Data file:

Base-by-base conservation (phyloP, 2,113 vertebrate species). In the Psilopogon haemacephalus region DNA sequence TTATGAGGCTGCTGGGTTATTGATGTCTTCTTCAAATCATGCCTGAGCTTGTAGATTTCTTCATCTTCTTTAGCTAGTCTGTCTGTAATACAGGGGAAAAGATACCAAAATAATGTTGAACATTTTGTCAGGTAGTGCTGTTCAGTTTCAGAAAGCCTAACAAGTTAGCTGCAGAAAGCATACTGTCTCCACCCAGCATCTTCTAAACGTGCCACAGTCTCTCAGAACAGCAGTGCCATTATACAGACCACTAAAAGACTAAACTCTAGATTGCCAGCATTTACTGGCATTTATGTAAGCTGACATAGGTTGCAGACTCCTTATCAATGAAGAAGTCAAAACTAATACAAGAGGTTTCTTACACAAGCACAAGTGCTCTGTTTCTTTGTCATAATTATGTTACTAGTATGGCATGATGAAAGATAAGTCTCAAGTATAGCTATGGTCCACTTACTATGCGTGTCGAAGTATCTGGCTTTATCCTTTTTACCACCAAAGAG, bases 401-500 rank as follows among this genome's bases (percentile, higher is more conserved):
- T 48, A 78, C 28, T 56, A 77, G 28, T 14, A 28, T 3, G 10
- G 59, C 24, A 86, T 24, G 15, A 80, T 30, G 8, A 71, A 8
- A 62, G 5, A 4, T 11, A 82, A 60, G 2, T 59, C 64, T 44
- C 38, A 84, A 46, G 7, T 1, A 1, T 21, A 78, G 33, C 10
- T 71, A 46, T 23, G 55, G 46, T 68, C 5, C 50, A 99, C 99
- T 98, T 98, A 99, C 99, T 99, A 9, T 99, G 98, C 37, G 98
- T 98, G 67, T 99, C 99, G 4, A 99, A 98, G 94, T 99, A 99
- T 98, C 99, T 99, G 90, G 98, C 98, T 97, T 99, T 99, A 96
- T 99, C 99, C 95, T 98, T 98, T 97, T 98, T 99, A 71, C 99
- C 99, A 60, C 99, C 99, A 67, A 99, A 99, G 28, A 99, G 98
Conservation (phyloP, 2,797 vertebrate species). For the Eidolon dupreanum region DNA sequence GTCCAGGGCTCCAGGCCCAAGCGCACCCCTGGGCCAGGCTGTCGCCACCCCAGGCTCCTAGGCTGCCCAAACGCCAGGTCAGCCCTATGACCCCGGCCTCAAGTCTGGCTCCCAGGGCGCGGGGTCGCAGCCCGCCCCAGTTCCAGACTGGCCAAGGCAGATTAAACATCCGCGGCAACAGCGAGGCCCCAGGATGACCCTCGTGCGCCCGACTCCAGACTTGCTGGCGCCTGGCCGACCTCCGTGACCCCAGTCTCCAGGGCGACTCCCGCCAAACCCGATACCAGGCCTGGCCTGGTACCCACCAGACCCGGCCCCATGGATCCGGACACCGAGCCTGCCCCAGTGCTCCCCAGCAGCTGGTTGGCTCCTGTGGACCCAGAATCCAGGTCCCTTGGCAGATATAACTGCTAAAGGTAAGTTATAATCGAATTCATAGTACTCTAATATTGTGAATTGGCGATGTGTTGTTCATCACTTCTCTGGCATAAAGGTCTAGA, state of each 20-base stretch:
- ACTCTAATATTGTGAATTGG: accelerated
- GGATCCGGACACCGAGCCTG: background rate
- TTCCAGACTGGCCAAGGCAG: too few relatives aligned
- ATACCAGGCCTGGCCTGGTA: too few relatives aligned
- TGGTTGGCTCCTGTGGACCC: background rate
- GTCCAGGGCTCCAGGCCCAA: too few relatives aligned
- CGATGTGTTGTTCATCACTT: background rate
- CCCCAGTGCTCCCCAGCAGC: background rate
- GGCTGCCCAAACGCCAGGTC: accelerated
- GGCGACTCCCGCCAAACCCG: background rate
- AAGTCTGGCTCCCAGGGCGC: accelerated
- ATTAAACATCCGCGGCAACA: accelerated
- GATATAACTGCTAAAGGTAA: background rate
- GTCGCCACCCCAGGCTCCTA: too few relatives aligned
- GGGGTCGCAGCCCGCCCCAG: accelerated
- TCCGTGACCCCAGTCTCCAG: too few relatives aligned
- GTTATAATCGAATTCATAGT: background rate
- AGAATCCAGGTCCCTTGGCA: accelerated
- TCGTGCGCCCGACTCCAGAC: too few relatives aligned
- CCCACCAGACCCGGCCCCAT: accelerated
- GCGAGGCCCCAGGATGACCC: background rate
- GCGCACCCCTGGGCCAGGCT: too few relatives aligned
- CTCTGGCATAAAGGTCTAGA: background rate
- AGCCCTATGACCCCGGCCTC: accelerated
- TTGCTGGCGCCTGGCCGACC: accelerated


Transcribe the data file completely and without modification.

Base-by-base conservation (phyloP, 2,113 vertebrate species). In the Psilopogon haemacephalus region DNA sequence TTATGAGGCTGCTGGGTTATTGATGTCTTCTTCAAATCATGCCTGAGCTTGTAGATTTCTTCATCTTCTTTAGCTAGTCTGTCTGTAATACAGGGGAAAAGATACCAAAATAATGTTGAACATTTTGTCAGGTAGTGCTGTTCAGTTTCAGAAAGCCTAACAAGTTAGCTGCAGAAAGCATACTGTCTCCACCCAGCATCTTCTAAACGTGCCACAGTCTCTCAGAACAGCAGTGCCATTATACAGACCACTAAAAGACTAAACTCTAGATTGCCAGCATTTACTGGCATTTATGTAAGCTGACATAGGTTGCAGACTCCTTATCAATGAAGAAGTCAAAACTAATACAAGAGGTTTCTTACACAAGCACAAGTGCTCTGTTTCTTTGTCATAATTATGTTACTAGTATGGCATGATGAAAGATAAGTCTCAAGTATAGCTATGGTCCACTTACTATGCGTGTCGAAGTATCTGGCTTTATCCTTTTTACCACCAAAGAG, bases 401-500 rank as follows among this genome's bases (percentile, higher is more conserved):
- T 48, A 78, C 28, T 56, A 77, G 28, T 14, A 28, T 3, G 10
- G 59, C 24, A 86, T 24, G 15, A 80, T 30, G 8, A 71, A 8
- A 62, G 5, A 4, T 11, A 82, A 60, G 2, T 59, C 64, T 44
- C 38, A 84, A 46, G 7, T 1, A 1, T 21, A 78, G 33, C 10
- T 71, A 46, T 23, G 55, G 46, T 68, C 5, C 50, A 99, C 99
- T 98, T 98, A 99, C 99, T 99, A 9, T 99, G 98, C 37, G 98
- T 98, G 67, T 99, C 99, G 4, A 99, A 98, G 94, T 99, A 99
- T 98, C 99, T 99, G 90, G 98, C 98, T 97, T 99, T 99, A 96
- T 99, C 99, C 95, T 98, T 98, T 97, T 98, T 99, A 71, C 99
- C 99, A 60, C 99, C 99, A 67, A 99, A 99, G 28, A 99, G 98
Conservation (phyloP, 2,797 vertebrate species). For the Eidolon dupreanum region DNA sequence GTCCAGGGCTCCAGGCCCAAGCGCACCCCTGGGCCAGGCTGTCGCCACCCCAGGCTCCTAGGCTGCCCAAACGCCAGGTCAGCCCTATGACCCCGGCCTCAAGTCTGGCTCCCAGGGCGCGGGGTCGCAGCCCGCCCCAGTTCCAGACTGGCCAAGGCAGATTAAACATCCGCGGCAACAGCGAGGCCCCAGGATGACCCTCGTGCGCCCGACTCCAGACTTGCTGGCGCCTGGCCGACCTCCGTGACCCCAGTCTCCAGGGCGACTCCCGCCAAACCCGATACCAGGCCTGGCCTGGTACCCACCAGACCCGGCCCCATGGATCCGGACACCGAGCCTGCCCCAGTGCTCCCCAGCAGCTGGTTGGCTCCTGTGGACCCAGAATCCAGGTCCCTTGGCAGATATAACTGCTAAAGGTAAGTTATAATCGAATTCATAGTACTCTAATATTGTGAATTGGCGATGTGTTGTTCATCACTTCTCTGGCATAAAGGTCTAGA, state of each 20-base stretch:
- ACTCTAATATTGTGAATTGG: accelerated
- GGATCCGGACACCGAGCCTG: background rate
- TTCCAGACTGGCCAAGGCAG: too few relatives aligned
- ATACCAGGCCTGGCCTGGTA: too few relatives aligned
- TGGTTGGCTCCTGTGGACCC: background rate
- GTCCAGGGCTCCAGGCCCAA: too few relatives aligned
- CGATGTGTTGTTCATCACTT: background rate
- CCCCAGTGCTCCCCAGCAGC: background rate
- GGCTGCCCAAACGCCAGGTC: accelerated
- GGCGACTCCCGCCAAACCCG: background rate
- AAGTCTGGCTCCCAGGGCGC: accelerated
- ATTAAACATCCGCGGCAACA: accelerated
- GATATAACTGCTAAAGGTAA: background rate
- GTCGCCACCCCAGGCTCCTA: too few relatives aligned
- GGGGTCGCAGCCCGCCCCAG: accelerated
- TCCGTGACCCCAGTCTCCAG: too few relatives aligned
- GTTATAATCGAATTCATAGT: background rate
- AGAATCCAGGTCCCTTGGCA: accelerated
- TCGTGCGCCCGACTCCAGAC: too few relatives aligned
- CCCACCAGACCCGGCCCCAT: accelerated
- GCGAGGCCCCAGGATGACCC: background rate
- GCGCACCCCTGGGCCAGGCT: too few relatives aligned
- CTCTGGCATAAAGGTCTAGA: background rate
- AGCCCTATGACCCCGGCCTC: accelerated
- TTGCTGGCGCCTGGCCGACC: accelerated